Not so long ago,
decision to sell the crown jewels of his media company,
looked like an acknowledgment that the sun was setting on his reign. Now, as
prepare to do battle over those coveted assets, Mr. Murdoch looks set to go out in a blaze of glory.
On Tuesday, a U.S. federal judge will determine how glorious that blaze can be. The judge is scheduled to rule on
If the deal is approved outright, it will be a green light to Comcast to make a formal bid for Fox assets—a vertical merging of distribution and content similar to AT&T-Time Warner.
Comcast’s bid, which is reportedly planned as a $60 billion all-cash offer, would top Disney’s $52.4 billion all-stock offer. Disney would then sweeten its bid and a high-stakes battle would ensue, driving up the value of Fox.
Of course, the Justice Department may still object to a Comcast acquisition of Fox assets even if it loses its case against AT&T. But it would have a much harder time blocking the deal.
Alternately, if the U.S. government wins its case against AT&T, blocking the merger, it will throw cold water on Comcast’s plans. “It will embolden the Justice Department to be more forceful,” says Gene Kimmelman, a former Justice Department antitrust attorney. That would likely leave Disney the winner, even if it doesn’t raise its offer.
The messiest—and perhaps most likely—scenario is that the AT&T trial resolves somewhere in the middle, with the judge rejecting the government’s remedy and saying the deal can go through if it meets specific conditions. The Justice Department is unlikely to be pleased by that; it has been trying to get away from such remedies, which are difficult to oversee and which force it to play the role of industry regulator. It may appeal the decision.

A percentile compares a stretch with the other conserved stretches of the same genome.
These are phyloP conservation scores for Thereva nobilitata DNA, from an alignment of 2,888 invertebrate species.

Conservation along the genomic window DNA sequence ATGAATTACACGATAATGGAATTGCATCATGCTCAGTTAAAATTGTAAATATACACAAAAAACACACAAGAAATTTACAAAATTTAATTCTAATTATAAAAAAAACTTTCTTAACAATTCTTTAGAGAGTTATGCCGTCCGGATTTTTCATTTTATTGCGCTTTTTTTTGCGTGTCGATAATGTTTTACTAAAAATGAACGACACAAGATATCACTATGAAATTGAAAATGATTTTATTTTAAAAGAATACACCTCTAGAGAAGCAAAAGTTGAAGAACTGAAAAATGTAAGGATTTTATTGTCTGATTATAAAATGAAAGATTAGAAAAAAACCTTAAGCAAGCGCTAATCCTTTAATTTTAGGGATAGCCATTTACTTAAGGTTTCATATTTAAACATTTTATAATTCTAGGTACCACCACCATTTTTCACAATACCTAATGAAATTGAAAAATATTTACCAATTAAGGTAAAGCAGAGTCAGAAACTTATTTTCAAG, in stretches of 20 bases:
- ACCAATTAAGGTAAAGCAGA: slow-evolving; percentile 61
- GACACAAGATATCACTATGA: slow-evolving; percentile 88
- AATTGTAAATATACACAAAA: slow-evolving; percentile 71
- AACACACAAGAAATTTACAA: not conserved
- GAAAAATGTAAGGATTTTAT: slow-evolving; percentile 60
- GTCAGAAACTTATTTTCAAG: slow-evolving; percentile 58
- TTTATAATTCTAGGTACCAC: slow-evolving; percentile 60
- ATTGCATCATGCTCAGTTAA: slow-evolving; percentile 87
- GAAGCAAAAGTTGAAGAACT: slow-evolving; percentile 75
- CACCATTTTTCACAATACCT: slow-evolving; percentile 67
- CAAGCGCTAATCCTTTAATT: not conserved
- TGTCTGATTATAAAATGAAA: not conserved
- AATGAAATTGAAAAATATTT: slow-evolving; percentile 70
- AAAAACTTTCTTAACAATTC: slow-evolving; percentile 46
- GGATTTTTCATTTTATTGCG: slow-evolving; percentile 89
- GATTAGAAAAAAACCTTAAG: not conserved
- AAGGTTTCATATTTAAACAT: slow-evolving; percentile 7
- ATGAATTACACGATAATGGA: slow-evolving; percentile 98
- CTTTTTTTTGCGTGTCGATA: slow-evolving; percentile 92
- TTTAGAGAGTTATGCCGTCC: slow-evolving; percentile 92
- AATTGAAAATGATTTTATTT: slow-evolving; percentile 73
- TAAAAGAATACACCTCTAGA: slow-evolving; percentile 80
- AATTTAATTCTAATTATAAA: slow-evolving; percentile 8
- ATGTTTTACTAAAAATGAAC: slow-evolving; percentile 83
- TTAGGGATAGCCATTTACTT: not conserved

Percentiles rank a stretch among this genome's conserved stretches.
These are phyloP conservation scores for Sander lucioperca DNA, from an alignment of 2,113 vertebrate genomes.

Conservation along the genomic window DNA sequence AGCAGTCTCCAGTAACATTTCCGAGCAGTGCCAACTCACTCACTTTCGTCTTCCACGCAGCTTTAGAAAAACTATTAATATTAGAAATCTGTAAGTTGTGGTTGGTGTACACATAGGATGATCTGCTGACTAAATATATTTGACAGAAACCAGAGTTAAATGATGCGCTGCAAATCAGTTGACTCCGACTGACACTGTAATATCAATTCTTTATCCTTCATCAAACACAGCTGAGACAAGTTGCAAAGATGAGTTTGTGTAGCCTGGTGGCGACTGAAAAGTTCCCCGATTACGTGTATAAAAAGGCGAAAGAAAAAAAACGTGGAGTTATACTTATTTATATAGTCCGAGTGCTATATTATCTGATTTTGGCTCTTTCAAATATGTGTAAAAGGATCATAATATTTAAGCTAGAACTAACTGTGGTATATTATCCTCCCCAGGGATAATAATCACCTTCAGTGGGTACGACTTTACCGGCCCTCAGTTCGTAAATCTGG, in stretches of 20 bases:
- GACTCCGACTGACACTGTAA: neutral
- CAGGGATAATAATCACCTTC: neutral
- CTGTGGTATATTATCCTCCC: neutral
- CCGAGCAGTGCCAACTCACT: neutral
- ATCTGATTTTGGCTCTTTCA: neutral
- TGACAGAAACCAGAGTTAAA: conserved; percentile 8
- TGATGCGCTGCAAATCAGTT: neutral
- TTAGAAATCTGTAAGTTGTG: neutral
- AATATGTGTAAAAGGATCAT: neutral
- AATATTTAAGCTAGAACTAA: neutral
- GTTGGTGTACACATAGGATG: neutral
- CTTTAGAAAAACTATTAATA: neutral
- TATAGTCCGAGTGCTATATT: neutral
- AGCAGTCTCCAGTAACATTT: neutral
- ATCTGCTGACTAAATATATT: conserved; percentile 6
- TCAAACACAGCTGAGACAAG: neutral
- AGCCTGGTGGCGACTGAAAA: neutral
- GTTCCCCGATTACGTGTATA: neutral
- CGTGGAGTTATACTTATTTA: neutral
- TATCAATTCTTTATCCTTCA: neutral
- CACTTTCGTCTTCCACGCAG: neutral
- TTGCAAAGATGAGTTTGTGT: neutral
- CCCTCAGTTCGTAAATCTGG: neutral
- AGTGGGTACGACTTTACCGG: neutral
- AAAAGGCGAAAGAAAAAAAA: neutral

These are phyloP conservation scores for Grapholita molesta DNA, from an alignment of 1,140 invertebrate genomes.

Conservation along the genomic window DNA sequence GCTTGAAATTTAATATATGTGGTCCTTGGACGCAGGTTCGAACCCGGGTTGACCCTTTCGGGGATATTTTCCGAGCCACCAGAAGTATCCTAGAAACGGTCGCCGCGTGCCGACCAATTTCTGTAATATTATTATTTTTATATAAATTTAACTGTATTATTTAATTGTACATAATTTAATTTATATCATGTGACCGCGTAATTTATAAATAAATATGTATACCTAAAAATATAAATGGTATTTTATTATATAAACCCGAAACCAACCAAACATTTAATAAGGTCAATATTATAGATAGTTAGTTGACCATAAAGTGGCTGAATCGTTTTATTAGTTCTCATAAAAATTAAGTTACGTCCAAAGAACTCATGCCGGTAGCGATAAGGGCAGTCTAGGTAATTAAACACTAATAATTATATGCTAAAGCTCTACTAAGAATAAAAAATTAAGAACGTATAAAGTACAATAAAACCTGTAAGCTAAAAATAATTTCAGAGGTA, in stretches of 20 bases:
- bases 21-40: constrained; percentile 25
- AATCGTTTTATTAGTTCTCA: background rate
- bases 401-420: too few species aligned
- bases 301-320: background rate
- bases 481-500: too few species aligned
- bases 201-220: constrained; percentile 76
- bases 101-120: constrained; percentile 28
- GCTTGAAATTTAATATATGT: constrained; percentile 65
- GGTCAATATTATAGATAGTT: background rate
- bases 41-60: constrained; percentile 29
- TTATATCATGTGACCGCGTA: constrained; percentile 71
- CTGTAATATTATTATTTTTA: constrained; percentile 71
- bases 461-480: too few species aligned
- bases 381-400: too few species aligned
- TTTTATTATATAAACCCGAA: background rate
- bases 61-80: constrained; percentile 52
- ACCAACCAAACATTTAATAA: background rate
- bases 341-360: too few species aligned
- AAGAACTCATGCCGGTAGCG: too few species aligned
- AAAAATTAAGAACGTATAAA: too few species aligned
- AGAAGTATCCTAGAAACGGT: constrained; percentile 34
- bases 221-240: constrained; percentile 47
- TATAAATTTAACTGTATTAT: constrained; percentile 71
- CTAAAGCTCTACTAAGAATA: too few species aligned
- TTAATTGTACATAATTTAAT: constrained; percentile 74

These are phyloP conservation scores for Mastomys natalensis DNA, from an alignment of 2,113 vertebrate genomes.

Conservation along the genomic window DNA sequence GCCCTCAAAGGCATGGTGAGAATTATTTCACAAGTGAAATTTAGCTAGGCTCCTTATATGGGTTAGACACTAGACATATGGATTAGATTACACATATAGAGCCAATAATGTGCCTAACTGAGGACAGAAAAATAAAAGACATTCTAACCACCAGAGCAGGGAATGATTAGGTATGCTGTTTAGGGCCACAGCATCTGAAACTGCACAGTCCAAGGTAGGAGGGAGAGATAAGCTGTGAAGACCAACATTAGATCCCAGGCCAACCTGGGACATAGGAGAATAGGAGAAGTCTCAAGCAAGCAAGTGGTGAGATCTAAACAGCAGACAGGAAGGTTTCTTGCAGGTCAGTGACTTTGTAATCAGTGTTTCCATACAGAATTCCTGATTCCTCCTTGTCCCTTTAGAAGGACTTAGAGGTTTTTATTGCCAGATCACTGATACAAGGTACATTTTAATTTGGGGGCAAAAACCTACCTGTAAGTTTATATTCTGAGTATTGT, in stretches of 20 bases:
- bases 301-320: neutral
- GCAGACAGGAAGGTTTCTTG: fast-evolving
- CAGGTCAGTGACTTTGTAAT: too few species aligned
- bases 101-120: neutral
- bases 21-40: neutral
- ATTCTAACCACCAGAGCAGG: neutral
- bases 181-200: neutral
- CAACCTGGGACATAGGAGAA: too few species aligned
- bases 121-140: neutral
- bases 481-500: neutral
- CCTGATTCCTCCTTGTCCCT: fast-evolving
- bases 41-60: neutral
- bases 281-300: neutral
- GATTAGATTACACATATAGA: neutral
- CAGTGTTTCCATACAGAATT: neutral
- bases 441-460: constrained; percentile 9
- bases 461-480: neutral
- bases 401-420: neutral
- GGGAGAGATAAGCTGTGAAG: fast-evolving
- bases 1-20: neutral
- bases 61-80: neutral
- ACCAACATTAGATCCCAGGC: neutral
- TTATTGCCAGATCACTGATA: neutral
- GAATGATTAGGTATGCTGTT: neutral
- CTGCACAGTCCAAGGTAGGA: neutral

This scenario is murky for Comcast and for Fox. It means the government will still be inclined to toughen oversight of Comcast, though how successfully is uncertain. A Fox-Disney merger could also invite scrutiny, because of the company’s control over sports programming and its power on the studio side. But these can likely be remedied without blocking a deal.
“More regulatory clouds hang over Comcast than Disney,” says Mr. Kimmelman.
The battle would reverberate across the Atlantic, potentially pushing up the value of Sky, the satellite TV company, which is 39% owned by Fox. Right now shares trade at 13.59 British pounds, well above the current offers, but as the only option for growth in the U.K., Sky is a crucial piece in the new-media puzzle.
Mr. Murdoch will have to weigh all of this as he decides which offer to accept. Disney and Comcast will fight to the bitter end. No other media assets are as attractive as Fox’s and both companies see them as a necessity to compete globally with
in the new-media world. (Fox and
publisher of The Wall Street Journal, share common ownership.)
The battle is personal, too: Comcast Chief Executive
who lost a bid for Disney in 2004, is loathe to see it pull ahead. Meanwhile, Disney CEO
doesn’t want to close out his career by losing the shiniest piece on the chessboard.
For the Murdochs and for Fox investors, it is hard to imagine a more brilliant way to end the empire.
Corrections & Amplifications
21st Century Fox owns 39% of Sky. An earlier version of this article incorrectly stated Fox owned 61% of Sky. (June 10, 2018)
Write to Elizabeth Winkler at firstname.lastname@example.org
Appeared in the June 11, 2018, print edition as ‘Fox Bidding to Heat Up.’